A special room was set up for symbol construction, and the “doo dads” were organized alphabetically in small drawers and baggies. The background shapes were created in a large scale operation, and Velcro was attached to the back of each one. Symbol “directories” with examples of the symbols by category were posted on the walls, and a list of standardized symbols was created. If a teacher needed a specific symbol, s/he could go to the symbol room, reference the list, and use the glue gun to glue the doo dad on the corresponding background shape. If a new symbol was added to the set, the teacher could create a sample and add it to the list on the wall and the written directory. The symbol directory was reviewed by committee on regular bases to determine whether there was tactile confusion between newly added symbols.
I left TSBVI and returned after many years. I was amazed to see that this system had remained in its original form, sustained through the efforts of the staff there, and had grown to be a source of pride for the TSBVI teachers and residential staff. I saw the symbols used
A beautiful example of a teacher using tactile symbols to converse at a daily calendar is shown here. Note the organization of the symbols in a book, on a daily strip and a monthly calendar, and the excellent use of hand-under-hand signing and pacing of adult input, with responsiveness to the student’s initiations.
to label locations and items in the environment,
as illustrations in experience stories,
on sentence strips to expand children’s single word utterances,
as a way to help break up echolalic language patterns by moving “words” around or replacing them in a memorized phrase (e.g. “ashes ashes we all jump up/ spin around/ fall down” “ Wednesday we go swimming with Todd” can also be said in a different way: “Todd swims with us on Wednesday”)
to introduce braille, with a set of symbols from different meaning categories in the “c” box or the “c” book (cafeteria, cooking, car, can opener, cat, crazy)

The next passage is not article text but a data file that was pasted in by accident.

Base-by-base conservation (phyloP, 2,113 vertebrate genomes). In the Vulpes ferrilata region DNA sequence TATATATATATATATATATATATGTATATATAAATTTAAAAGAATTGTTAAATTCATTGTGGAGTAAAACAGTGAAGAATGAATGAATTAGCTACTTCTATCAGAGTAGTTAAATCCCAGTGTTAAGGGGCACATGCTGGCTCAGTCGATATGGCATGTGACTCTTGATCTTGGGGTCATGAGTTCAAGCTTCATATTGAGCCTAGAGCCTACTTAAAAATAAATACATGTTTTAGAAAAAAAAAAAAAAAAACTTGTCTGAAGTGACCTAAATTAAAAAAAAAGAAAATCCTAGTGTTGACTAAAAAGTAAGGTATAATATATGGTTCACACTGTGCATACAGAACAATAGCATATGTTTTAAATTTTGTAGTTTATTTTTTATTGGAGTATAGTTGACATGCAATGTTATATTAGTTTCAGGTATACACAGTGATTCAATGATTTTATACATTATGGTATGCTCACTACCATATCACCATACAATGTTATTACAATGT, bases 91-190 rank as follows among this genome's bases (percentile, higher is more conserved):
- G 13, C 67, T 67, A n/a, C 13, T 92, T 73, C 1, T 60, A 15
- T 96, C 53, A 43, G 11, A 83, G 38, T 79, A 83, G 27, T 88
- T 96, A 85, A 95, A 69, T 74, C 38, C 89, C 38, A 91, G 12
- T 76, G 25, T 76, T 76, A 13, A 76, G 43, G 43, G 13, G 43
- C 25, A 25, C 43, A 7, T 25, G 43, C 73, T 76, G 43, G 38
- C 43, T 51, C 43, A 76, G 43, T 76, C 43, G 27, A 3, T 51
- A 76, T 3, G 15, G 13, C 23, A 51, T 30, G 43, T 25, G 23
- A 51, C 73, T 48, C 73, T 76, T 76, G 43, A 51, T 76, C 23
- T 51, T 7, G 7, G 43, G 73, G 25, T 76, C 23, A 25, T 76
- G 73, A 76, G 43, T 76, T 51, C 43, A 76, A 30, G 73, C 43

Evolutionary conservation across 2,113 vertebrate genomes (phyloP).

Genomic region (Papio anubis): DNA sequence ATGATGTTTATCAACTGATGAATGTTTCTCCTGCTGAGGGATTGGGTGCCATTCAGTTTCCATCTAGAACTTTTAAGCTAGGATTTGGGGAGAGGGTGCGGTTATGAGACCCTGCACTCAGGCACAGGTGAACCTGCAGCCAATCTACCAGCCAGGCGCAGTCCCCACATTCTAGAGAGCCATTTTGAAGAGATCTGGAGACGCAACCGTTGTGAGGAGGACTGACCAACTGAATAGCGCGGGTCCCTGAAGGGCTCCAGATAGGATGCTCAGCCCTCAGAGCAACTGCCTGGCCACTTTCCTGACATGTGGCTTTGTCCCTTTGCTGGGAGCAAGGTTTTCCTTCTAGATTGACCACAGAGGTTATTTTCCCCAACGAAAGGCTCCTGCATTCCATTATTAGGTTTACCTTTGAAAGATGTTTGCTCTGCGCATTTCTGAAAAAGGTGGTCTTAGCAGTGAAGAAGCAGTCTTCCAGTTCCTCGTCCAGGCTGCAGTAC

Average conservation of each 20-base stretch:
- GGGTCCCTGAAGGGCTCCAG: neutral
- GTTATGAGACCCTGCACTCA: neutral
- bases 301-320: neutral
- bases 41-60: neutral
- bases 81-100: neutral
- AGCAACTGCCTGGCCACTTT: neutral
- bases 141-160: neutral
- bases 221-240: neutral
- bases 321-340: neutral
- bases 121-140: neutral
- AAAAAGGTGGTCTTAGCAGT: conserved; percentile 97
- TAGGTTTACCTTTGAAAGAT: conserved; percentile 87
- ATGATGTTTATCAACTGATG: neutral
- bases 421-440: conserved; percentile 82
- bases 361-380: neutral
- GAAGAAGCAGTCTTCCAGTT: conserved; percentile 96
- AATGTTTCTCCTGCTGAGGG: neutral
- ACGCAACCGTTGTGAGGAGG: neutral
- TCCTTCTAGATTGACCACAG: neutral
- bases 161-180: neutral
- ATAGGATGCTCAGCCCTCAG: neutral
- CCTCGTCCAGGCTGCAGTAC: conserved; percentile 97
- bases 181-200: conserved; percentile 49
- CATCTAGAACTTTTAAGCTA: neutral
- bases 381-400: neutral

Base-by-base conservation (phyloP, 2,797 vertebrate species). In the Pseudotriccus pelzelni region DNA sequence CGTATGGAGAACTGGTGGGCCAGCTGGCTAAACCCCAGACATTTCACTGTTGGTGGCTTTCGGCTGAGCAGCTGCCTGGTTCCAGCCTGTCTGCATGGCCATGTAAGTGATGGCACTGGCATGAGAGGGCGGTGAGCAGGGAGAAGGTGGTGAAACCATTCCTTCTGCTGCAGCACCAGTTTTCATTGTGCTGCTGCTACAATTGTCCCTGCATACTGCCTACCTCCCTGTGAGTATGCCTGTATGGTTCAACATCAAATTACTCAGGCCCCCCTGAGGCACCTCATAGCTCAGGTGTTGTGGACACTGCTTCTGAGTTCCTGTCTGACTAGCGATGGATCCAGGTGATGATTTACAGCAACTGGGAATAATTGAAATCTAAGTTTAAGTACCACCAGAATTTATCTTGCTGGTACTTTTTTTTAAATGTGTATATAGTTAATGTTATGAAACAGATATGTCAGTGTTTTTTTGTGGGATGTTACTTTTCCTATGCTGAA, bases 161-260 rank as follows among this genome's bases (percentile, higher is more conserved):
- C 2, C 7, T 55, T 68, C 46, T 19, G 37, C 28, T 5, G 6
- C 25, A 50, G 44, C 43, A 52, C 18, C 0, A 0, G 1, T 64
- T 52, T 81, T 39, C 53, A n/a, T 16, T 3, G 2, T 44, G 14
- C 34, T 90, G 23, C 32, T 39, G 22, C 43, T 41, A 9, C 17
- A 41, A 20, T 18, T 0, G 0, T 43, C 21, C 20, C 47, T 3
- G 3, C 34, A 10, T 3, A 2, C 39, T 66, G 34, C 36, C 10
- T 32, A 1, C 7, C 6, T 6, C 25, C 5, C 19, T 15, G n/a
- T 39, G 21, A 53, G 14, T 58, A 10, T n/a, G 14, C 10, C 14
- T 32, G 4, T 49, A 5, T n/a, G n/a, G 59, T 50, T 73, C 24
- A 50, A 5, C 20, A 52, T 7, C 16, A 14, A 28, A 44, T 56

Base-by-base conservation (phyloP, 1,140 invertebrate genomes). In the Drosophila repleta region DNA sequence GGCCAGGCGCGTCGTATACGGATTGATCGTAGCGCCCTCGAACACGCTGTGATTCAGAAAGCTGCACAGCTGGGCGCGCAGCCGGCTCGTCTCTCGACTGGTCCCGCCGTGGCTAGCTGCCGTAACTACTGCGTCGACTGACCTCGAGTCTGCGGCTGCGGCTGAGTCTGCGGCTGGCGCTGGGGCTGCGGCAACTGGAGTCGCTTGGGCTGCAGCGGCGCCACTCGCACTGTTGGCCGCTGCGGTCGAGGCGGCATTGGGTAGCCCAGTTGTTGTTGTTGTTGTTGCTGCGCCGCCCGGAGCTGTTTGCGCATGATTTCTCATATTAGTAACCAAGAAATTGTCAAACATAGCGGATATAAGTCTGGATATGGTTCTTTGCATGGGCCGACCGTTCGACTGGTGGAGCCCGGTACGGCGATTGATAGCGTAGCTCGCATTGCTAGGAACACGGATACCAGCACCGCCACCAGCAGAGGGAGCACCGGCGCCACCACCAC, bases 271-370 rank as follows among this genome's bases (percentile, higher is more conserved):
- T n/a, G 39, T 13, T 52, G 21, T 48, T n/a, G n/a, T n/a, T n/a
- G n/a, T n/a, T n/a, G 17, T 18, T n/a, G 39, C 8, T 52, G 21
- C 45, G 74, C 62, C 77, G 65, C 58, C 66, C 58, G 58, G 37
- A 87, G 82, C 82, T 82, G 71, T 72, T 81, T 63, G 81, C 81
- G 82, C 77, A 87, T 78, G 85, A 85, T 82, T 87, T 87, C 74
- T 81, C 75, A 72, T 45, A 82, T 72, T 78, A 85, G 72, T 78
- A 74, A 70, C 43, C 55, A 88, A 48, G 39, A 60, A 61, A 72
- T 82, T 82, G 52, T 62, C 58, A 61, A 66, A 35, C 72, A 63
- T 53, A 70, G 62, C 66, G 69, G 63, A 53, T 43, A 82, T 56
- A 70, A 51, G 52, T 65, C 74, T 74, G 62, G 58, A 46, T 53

to provide a concrete system for asking and answering questions
It seemed that the system had become almost a cultural phenomenon, one which the TSBVI staff associated with their communication with students, and a system which had the right amount of structure to grown and change with the times. The staff there were clearly proud of the system, and it pulled people together to create these “artifacts” – concrete evidence of their commitment to teaching communication skills to their hard-to-teach students. I was puzzled and impressed.
As a speech language pathologist who focuses primarily on teaching function over form, I had to re-evaluate my thinking. This system had helped teachers become more aware of the language they are using and expecting from their students, had helped them organize their vocabulary and given them tangible support for moving students beyond the single word level. Even more fascinating—it had brought the staff together to create concrete supports for language, and helped some non-language oriented teachers to appreciate the structure of the language we wanted our students to learn. It had found a new function in supporting language growth for students with CVI and additional disabilities—students who had basic spoken or sign language skills and had difficulty reading either print or braille. For these students, the system seemed to help organize their spoken language, and the staff began to experiment in modifying background colors and increasing visual contrast.